Titus surveyed the broken wreckage of the once prosperous city of Liria. The Legion fort around the Dungeon entrance had been levelled giving him a clear view of the devastation the moment he had stepped back onto the surface. Garralosh and her monsters had done their work thoroughly here. Everywhere he looked he saw wreckage, as if the beasts couldn’t stand to leave one stone on top of another. The Legion commander felt the pain in his heart as took in the ruins. He could see the ruins of Baker Dockerty’s shop from where he stood. The jolly old man had been full of life, ready with a smile and a glazed bun, Titus’ favourite, every time he’d stopped by. So much waste, so much loss. All because of one stupid monster.
He blew a breath, releasing the tension building in his chest. What was the point of raging at a dead beast? The kingdom was gone, Garralosh was gone, the Legions’ responsibilities in this backward part of the world were over. Still, Titus felt no sense of satisfaction. They hadn’t managed to defeat the giant Croc themselves and he was still filled with regret that he had failed to take her life when they had clashed. His axe had bitten her flesh, taken an arm but she had slithered away like a snake. Perhaps if he’d pursued then, he would never have witnessed this scene now, perhaps his son would have taken the trials elsewhere and survived. Regret boiled in his belly.
Sensing her fathers’ emotions, Morrelia stepped forward and placed a hand on his shoulder.
“You’re an idiot,” she said.
Titus turned his stony face toward her.
“You did more for this country, more for this city than any dozen other people in its history combined. You fought harder and longer than even the Legion asked of you. There was nothing more you could have done, so stop being stupid and feeling guilty about this. None of it is your fault.”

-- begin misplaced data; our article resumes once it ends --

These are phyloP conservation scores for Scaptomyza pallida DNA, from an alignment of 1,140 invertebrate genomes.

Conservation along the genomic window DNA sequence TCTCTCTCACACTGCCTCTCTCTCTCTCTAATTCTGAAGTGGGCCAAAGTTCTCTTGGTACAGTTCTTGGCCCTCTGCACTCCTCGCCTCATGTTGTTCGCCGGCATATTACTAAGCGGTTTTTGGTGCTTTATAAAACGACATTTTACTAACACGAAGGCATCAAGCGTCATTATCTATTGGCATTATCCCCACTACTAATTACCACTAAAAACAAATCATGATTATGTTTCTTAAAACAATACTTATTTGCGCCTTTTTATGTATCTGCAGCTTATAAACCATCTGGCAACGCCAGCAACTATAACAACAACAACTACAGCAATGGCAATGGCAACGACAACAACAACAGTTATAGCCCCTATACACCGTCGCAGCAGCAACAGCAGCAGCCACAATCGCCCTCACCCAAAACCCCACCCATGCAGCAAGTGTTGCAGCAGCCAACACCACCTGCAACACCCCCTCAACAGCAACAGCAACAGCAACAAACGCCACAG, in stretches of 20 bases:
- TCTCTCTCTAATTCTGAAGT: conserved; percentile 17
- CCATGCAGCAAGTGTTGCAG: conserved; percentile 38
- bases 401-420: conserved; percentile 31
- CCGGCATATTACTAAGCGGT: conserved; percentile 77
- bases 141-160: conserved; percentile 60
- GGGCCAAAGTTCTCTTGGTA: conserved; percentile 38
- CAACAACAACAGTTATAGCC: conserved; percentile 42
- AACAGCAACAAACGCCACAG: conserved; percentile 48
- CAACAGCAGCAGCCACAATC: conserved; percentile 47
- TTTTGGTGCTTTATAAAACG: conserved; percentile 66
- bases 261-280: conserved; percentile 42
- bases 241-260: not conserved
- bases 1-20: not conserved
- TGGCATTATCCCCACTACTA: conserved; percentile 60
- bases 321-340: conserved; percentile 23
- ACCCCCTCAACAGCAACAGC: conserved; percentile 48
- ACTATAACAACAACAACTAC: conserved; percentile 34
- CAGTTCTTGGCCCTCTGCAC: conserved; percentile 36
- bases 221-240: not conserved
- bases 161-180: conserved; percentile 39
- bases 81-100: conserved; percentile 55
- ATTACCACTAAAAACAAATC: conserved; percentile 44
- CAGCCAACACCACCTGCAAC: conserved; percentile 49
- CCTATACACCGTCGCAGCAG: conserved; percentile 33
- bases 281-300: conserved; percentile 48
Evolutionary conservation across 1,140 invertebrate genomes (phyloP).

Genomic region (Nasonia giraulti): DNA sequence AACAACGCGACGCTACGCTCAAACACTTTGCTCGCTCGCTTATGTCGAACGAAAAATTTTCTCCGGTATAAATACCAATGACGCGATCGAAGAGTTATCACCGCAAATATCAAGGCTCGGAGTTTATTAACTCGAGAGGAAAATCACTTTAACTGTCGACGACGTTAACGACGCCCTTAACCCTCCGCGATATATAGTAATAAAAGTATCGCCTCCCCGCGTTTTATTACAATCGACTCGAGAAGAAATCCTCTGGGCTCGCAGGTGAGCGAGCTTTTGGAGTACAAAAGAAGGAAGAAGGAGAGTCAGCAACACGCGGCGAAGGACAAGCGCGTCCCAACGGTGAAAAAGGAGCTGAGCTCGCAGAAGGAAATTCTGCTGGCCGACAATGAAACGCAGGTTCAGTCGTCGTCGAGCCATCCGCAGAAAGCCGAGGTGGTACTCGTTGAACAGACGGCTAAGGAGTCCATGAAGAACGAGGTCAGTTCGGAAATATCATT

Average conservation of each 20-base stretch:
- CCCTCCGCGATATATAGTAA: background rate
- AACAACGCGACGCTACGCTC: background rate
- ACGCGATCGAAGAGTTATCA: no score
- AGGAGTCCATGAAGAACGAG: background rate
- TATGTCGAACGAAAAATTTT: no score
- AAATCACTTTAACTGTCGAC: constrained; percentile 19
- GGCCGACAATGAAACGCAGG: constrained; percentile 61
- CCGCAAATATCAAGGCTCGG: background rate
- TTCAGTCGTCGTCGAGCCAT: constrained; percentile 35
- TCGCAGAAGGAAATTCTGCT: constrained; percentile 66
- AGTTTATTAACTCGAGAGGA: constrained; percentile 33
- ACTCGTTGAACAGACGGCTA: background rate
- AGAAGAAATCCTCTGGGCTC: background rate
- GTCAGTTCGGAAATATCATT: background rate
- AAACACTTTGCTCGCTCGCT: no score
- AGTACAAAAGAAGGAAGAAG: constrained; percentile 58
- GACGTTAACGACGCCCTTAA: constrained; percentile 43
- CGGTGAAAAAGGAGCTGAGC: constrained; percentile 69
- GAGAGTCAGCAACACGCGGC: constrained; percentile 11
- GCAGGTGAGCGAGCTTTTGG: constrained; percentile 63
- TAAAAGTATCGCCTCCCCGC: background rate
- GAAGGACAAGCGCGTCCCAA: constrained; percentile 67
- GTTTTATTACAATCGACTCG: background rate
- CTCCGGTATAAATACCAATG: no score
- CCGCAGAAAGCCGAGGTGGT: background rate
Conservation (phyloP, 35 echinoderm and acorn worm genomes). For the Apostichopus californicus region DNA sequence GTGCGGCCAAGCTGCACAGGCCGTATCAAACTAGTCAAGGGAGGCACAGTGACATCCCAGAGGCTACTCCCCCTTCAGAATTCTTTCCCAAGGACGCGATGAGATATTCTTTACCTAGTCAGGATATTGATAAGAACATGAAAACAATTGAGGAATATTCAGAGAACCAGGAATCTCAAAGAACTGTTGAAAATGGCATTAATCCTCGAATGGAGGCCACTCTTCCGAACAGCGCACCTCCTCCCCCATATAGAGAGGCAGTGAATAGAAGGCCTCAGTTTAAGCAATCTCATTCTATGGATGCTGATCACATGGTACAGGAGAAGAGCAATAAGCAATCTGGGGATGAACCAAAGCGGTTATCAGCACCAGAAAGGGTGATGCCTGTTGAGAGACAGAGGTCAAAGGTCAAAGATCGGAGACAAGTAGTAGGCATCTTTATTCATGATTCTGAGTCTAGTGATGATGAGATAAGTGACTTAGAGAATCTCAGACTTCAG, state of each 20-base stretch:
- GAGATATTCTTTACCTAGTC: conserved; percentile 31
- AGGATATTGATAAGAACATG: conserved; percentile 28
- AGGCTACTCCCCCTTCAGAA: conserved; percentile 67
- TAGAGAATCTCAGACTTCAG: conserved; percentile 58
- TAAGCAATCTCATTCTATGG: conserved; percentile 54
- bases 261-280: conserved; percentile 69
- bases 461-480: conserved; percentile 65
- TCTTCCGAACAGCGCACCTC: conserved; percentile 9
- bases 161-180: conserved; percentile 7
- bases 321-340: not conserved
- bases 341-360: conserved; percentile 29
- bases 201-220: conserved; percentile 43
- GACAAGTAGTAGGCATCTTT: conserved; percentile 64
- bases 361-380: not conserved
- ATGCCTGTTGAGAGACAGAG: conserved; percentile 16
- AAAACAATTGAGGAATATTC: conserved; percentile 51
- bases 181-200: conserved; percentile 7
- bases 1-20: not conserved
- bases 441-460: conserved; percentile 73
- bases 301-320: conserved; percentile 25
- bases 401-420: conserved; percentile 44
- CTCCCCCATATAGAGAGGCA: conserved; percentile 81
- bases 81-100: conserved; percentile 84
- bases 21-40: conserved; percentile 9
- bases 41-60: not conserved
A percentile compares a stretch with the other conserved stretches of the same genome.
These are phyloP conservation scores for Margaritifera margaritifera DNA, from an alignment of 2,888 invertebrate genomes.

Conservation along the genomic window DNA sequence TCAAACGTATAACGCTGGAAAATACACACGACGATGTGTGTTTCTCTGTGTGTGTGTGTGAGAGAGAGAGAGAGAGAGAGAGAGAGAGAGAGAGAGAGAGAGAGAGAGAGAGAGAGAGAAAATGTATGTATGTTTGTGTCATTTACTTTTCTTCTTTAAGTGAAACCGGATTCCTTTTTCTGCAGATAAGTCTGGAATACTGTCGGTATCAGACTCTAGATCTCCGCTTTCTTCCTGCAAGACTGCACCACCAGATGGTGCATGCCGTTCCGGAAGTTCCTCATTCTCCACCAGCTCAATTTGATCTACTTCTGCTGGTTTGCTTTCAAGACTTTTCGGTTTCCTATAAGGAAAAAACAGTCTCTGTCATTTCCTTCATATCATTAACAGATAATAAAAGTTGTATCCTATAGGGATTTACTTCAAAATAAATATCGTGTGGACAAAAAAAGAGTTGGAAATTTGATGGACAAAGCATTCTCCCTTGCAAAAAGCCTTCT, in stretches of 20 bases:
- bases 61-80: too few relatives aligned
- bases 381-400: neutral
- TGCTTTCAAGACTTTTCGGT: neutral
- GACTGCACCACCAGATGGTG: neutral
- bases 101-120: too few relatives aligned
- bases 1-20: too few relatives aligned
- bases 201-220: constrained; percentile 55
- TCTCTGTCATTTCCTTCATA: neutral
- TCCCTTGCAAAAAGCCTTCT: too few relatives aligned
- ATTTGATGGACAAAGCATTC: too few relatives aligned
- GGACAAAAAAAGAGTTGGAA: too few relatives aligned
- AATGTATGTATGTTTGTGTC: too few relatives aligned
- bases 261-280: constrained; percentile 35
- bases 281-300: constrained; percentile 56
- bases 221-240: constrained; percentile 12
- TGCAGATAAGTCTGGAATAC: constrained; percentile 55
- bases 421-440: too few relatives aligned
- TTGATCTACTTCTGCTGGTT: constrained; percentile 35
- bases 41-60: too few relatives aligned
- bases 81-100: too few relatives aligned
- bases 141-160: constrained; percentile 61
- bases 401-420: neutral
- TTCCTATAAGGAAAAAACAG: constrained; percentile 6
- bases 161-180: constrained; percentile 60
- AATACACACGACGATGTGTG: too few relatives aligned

Nearby Legionaries looked quite chagrined to hear their revered commander spoken to in this way but what could they do? It was his daughter! Titus himself didn’t seem to mind at all. He only nodded and patted the rough and calloused hand on his shoulder with own, equally worn one.
“You always had a way with words, Morr.”
“No I don’t and you know it. I’m just in a unique position to look at you as human instead of a legend.”
“You don’t see me as a legend?”
“My memories are of you teaching me how to lace up a boot, not saving the kingdom for the umpteenth time.” She stepped away from her father to run her eyes over the wreckage again. “I still can’t believe this happened. When Anthony and I first came here, this whole space was filled with monsters, almost every surface was covered with them. How did we ever kill so many?”
Titus flicked an eye when she said that. Behind him, many Legionaries were overcome with emotion as they reached the surface. Many of them had been born here, had parents, spouses, some of them had children. Morrelia had been able to provide a list, the names of everyone who had gathered at the survivor village. It was a scarce comfort. Only a fraction of the people who’d lived in the kingdom remained, and the capital had been the hardest hit. The tears and cries of anguish stung. Sometimes he wished he could unbend long enough to show that kind of emotion, but he never did. Part of him was afraid that if he ever let it out he would never be able to bottle it up again. Only his family were able to truly see what went on under the surface, only his wife and daughter. He was determined to keep them safe.